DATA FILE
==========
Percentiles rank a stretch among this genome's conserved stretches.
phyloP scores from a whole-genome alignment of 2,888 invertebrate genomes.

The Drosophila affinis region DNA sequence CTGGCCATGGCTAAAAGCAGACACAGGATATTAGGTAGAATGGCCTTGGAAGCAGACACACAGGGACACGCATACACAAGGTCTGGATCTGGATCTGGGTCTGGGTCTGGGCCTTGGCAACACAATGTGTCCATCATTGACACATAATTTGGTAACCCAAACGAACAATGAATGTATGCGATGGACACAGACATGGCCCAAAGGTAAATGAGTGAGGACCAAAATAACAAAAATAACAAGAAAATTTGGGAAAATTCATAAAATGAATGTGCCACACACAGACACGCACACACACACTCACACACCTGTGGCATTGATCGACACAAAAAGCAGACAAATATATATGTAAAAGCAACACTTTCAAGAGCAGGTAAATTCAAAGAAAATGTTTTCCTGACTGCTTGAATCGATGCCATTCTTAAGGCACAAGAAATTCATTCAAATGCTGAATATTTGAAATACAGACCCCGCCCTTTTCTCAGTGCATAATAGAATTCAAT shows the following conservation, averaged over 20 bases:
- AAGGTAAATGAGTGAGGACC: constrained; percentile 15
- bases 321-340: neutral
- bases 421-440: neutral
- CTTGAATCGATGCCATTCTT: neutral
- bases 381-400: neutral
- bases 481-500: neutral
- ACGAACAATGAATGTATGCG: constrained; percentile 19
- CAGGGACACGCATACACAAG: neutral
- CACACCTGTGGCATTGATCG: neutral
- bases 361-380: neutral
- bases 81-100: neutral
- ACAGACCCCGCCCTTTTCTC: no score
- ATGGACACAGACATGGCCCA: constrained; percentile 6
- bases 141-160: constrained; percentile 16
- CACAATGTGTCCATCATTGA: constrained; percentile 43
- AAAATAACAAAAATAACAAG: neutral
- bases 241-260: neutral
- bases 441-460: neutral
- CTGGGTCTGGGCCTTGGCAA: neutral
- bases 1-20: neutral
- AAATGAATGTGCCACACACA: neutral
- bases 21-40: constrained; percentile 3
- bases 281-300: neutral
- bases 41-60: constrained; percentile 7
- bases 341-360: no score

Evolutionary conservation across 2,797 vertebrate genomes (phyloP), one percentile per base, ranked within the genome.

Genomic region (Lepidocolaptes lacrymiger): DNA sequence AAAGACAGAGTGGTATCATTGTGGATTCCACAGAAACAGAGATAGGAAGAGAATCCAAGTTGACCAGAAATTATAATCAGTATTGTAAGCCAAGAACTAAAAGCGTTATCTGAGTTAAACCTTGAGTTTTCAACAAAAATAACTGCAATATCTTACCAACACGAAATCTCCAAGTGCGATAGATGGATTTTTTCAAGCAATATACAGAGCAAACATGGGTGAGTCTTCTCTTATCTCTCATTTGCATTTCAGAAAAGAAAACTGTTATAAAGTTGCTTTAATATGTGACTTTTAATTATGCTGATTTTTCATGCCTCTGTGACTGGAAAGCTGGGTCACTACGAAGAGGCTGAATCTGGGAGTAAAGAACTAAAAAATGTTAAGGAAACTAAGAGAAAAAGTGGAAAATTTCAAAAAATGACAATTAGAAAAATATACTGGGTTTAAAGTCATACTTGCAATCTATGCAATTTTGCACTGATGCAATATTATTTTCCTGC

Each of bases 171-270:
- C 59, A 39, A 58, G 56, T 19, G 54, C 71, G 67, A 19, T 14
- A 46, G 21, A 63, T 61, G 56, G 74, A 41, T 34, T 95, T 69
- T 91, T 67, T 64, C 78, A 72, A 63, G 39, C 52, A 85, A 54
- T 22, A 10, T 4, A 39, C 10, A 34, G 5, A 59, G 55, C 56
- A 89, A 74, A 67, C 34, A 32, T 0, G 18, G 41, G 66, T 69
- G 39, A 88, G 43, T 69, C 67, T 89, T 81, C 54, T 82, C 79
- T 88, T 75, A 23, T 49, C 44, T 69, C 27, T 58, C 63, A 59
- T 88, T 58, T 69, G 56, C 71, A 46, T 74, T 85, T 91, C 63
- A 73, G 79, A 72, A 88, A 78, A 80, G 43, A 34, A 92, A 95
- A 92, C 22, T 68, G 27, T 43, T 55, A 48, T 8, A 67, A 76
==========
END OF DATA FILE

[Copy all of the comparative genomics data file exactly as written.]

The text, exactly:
Percentiles rank a stretch among this genome's conserved stretches.
phyloP scores from a whole-genome alignment of 2,888 invertebrate genomes.

The Drosophila affinis region DNA sequence CTGGCCATGGCTAAAAGCAGACACAGGATATTAGGTAGAATGGCCTTGGAAGCAGACACACAGGGACACGCATACACAAGGTCTGGATCTGGATCTGGGTCTGGGTCTGGGCCTTGGCAACACAATGTGTCCATCATTGACACATAATTTGGTAACCCAAACGAACAATGAATGTATGCGATGGACACAGACATGGCCCAAAGGTAAATGAGTGAGGACCAAAATAACAAAAATAACAAGAAAATTTGGGAAAATTCATAAAATGAATGTGCCACACACAGACACGCACACACACACTCACACACCTGTGGCATTGATCGACACAAAAAGCAGACAAATATATATGTAAAAGCAACACTTTCAAGAGCAGGTAAATTCAAAGAAAATGTTTTCCTGACTGCTTGAATCGATGCCATTCTTAAGGCACAAGAAATTCATTCAAATGCTGAATATTTGAAATACAGACCCCGCCCTTTTCTCAGTGCATAATAGAATTCAAT shows the following conservation, averaged over 20 bases:
- AAGGTAAATGAGTGAGGACC: constrained; percentile 15
- bases 321-340: neutral
- bases 421-440: neutral
- CTTGAATCGATGCCATTCTT: neutral
- bases 381-400: neutral
- bases 481-500: neutral
- ACGAACAATGAATGTATGCG: constrained; percentile 19
- CAGGGACACGCATACACAAG: neutral
- CACACCTGTGGCATTGATCG: neutral
- bases 361-380: neutral
- bases 81-100: neutral
- ACAGACCCCGCCCTTTTCTC: no score
- ATGGACACAGACATGGCCCA: constrained; percentile 6
- bases 141-160: constrained; percentile 16
- CACAATGTGTCCATCATTGA: constrained; percentile 43
- AAAATAACAAAAATAACAAG: neutral
- bases 241-260: neutral
- bases 441-460: neutral
- CTGGGTCTGGGCCTTGGCAA: neutral
- bases 1-20: neutral
- AAATGAATGTGCCACACACA: neutral
- bases 21-40: constrained; percentile 3
- bases 281-300: neutral
- bases 41-60: constrained; percentile 7
- bases 341-360: no score

Evolutionary conservation across 2,797 vertebrate genomes (phyloP), one percentile per base, ranked within the genome.

Genomic region (Lepidocolaptes lacrymiger): DNA sequence AAAGACAGAGTGGTATCATTGTGGATTCCACAGAAACAGAGATAGGAAGAGAATCCAAGTTGACCAGAAATTATAATCAGTATTGTAAGCCAAGAACTAAAAGCGTTATCTGAGTTAAACCTTGAGTTTTCAACAAAAATAACTGCAATATCTTACCAACACGAAATCTCCAAGTGCGATAGATGGATTTTTTCAAGCAATATACAGAGCAAACATGGGTGAGTCTTCTCTTATCTCTCATTTGCATTTCAGAAAAGAAAACTGTTATAAAGTTGCTTTAATATGTGACTTTTAATTATGCTGATTTTTCATGCCTCTGTGACTGGAAAGCTGGGTCACTACGAAGAGGCTGAATCTGGGAGTAAAGAACTAAAAAATGTTAAGGAAACTAAGAGAAAAAGTGGAAAATTTCAAAAAATGACAATTAGAAAAATATACTGGGTTTAAAGTCATACTTGCAATCTATGCAATTTTGCACTGATGCAATATTATTTTCCTGC

Each of bases 171-270:
- C 59, A 39, A 58, G 56, T 19, G 54, C 71, G 67, A 19, T 14
- A 46, G 21, A 63, T 61, G 56, G 74, A 41, T 34, T 95, T 69
- T 91, T 67, T 64, C 78, A 72, A 63, G 39, C 52, A 85, A 54
- T 22, A 10, T 4, A 39, C 10, A 34, G 5, A 59, G 55, C 56
- A 89, A 74, A 67, C 34, A 32, T 0, G 18, G 41, G 66, T 69
- G 39, A 88, G 43, T 69, C 67, T 89, T 81, C 54, T 82, C 79
- T 88, T 75, A 23, T 49, C 44, T 69, C 27, T 58, C 63, A 59
- T 88, T 58, T 69, G 56, C 71, A 46, T 74, T 85, T 91, C 63
- A 73, G 79, A 72, A 88, A 78, A 80, G 43, A 34, A 92, A 95
- A 92, C 22, T 68, G 27, T 43, T 55, A 48, T 8, A 67, A 76